and in verses 48 and 49 we read: "And he stood between the dead and the living; and the
plague was stayed. Now they that died in the plague were fourteen thousand and seuen
hundred, beside them that died about the matter of Korah." When this incense was offered to
God, it was a propitiation. It appeased God's wrath.
The Lord Jesus Christ died on calvary as a propitiation. He shed his blood to appease God's
wrath and to satisfy God's justice. The Bible tells us that "all have sinned, and come short of
the glory of God" (Romans 3:23). "There is none righteous, no not one" (Romans 3:10). How
could a holy, just, jealous and wrathful God save men who are unholy, unjust and sinful? The
answer is propitiation. God's justice demands that we die for our sins, but Jesus died in our
stead. He died as a propitiation to satisfy God's justice.
PROPITIATION UNDER THE OLD TESTAMENT
The law received by Moses on Mt. Sinai instructed the Israelites to offer a continual burnt
offering. "Two lambs of the first year without spot day by day" (Numbers 28:3). There were
numerous other sacrifices made as well: the "meaf offering," "peace offering," "sin offering,"
"guilt offering," "wave offering," "heave offering," and the "drink offerings" [or libations]
(Leviticus chapters 2-7; Exodus 29; Numbers 15, 28). In Leviticus 16 we read of the annual
offering made for all the people by the high priest He was to first offer a young bullock for his
own sin. He was then to use two he-goats, one of which was to be sacrificed on behalf of the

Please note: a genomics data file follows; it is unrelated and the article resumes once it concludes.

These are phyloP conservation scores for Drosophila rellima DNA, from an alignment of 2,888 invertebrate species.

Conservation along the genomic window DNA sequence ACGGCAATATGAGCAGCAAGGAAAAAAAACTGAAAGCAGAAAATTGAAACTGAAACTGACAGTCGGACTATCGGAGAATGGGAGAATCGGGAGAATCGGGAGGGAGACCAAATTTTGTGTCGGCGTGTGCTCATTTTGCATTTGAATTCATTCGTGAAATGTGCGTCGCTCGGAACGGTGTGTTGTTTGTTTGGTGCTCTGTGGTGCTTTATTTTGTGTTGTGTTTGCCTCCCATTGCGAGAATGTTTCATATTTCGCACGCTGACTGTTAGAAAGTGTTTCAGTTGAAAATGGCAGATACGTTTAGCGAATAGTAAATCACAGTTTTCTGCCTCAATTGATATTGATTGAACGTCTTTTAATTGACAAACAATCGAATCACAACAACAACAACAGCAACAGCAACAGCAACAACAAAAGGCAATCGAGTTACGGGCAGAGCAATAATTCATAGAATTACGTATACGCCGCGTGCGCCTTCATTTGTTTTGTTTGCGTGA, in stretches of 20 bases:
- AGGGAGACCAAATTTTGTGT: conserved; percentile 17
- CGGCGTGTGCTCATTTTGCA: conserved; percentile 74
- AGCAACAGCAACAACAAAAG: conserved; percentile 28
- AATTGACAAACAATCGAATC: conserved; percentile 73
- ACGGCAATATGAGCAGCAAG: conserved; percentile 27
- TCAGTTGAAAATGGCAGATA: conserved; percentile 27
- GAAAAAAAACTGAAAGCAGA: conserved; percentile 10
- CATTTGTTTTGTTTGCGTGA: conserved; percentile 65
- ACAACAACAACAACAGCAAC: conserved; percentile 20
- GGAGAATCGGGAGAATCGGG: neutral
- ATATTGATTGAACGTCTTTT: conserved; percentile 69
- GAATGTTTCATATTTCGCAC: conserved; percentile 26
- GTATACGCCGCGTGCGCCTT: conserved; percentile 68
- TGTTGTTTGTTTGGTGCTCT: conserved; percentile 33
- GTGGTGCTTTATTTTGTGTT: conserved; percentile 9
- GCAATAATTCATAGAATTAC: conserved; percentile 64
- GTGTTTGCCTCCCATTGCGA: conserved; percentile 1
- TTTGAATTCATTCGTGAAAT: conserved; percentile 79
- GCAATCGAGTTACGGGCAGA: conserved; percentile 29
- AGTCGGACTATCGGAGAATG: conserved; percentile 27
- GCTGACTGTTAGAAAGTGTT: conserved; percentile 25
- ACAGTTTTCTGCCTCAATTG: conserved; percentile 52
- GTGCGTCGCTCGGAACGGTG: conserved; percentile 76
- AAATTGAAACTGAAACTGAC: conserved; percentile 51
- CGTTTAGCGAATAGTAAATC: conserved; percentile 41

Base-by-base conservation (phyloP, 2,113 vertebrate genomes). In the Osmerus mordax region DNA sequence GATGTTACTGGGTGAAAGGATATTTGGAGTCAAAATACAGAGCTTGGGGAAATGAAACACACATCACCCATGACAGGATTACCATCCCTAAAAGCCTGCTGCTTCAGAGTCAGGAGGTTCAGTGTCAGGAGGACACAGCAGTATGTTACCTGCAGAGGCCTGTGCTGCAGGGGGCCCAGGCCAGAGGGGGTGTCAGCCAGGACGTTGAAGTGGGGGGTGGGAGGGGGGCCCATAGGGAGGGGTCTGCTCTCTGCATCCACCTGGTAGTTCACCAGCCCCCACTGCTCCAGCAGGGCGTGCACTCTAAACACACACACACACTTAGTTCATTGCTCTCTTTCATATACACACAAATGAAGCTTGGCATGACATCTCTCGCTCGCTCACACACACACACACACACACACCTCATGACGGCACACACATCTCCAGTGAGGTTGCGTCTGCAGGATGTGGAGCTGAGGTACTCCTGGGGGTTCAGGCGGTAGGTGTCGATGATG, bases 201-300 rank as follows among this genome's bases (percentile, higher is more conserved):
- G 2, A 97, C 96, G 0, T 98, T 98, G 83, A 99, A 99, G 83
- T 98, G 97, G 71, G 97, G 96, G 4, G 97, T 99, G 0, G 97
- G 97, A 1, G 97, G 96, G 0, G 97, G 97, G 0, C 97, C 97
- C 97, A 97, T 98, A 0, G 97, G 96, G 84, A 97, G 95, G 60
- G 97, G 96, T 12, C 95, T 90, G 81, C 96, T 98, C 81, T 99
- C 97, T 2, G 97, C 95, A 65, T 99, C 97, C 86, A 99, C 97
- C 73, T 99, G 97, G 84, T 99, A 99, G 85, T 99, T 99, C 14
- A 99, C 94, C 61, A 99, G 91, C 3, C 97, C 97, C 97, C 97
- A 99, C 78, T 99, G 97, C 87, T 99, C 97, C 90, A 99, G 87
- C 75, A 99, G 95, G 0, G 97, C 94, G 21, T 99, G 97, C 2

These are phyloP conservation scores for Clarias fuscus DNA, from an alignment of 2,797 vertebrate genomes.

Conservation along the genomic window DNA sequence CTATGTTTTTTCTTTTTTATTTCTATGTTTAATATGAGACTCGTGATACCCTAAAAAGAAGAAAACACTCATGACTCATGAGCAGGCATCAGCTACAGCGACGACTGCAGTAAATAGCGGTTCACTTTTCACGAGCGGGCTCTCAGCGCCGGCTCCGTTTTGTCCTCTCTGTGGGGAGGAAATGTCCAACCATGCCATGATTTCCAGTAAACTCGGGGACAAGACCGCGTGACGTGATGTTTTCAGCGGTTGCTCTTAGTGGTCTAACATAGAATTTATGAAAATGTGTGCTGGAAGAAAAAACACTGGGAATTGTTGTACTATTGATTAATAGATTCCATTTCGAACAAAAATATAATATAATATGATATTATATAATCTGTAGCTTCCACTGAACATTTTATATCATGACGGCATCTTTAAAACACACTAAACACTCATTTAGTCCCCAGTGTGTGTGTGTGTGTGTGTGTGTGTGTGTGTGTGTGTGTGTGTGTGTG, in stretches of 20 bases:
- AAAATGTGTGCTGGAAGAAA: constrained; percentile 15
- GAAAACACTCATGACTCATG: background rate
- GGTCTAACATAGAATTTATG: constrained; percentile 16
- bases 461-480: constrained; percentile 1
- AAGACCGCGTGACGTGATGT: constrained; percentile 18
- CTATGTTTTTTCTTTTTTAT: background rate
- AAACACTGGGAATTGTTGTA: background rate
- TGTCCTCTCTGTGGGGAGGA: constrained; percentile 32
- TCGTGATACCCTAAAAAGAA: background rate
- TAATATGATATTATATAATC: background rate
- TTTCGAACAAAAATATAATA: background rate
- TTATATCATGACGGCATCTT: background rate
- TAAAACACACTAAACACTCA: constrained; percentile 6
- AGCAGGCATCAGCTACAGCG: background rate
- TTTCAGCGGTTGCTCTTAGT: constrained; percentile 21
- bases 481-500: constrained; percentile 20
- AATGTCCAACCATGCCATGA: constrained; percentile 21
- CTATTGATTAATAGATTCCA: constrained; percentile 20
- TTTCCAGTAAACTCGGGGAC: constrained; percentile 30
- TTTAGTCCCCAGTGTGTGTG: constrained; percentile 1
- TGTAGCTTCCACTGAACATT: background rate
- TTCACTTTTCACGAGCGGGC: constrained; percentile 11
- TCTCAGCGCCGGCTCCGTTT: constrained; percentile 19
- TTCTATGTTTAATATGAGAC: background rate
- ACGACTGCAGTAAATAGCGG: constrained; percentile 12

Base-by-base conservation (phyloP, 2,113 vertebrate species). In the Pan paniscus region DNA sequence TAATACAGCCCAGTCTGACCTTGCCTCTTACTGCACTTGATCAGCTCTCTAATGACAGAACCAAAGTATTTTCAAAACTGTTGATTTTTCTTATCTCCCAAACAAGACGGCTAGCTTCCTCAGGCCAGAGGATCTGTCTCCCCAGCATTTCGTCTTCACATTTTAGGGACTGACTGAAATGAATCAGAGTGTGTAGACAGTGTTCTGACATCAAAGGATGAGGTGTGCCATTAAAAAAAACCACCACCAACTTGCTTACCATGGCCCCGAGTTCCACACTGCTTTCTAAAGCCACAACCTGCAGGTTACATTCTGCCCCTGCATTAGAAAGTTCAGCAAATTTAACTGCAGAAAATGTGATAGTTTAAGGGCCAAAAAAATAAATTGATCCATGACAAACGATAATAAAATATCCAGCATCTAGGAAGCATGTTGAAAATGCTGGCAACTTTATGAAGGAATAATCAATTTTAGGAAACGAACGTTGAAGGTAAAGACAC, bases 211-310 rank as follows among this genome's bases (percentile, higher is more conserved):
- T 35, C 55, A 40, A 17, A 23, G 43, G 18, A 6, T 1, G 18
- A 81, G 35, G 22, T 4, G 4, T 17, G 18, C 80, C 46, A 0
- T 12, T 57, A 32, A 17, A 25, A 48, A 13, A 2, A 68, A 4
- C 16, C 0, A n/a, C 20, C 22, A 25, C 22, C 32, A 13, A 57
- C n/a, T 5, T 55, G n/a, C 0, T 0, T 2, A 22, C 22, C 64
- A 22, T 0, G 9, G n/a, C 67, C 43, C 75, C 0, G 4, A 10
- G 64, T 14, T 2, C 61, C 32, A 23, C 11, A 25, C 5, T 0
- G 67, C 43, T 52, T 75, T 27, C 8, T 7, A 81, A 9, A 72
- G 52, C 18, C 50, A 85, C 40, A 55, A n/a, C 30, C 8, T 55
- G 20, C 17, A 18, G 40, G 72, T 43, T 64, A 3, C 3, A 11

people, and the other was to be used as a "scape goat." The high priest would lay his hands
on the head of the second goat, confess all the sins of the people, then send it away into the
When the Law of Moses was dedicated and sacrifices made, blood was shed. Hebrews
9:18-22 records, "Whereupon neither the .first testament was dedicated luithout blood. For
when Moses had spoken every precept to all the people according to the law, he took the
blood of calves and of goats, with water, and scarlet wool, and hyssop, and sprinkled both the
book, and all the people, Saying, This is the blood of the testament which God hath enjoined
unto you. Moreover he sprinkled with blood both the tabernacle, and all the vessels of the
ministry...and without shedding of blood is no remission." However, these sacrifices were only
temporary and could not take away sins.
"And every priest standeth daily ministering and offering oftentimes the same sacrifices, which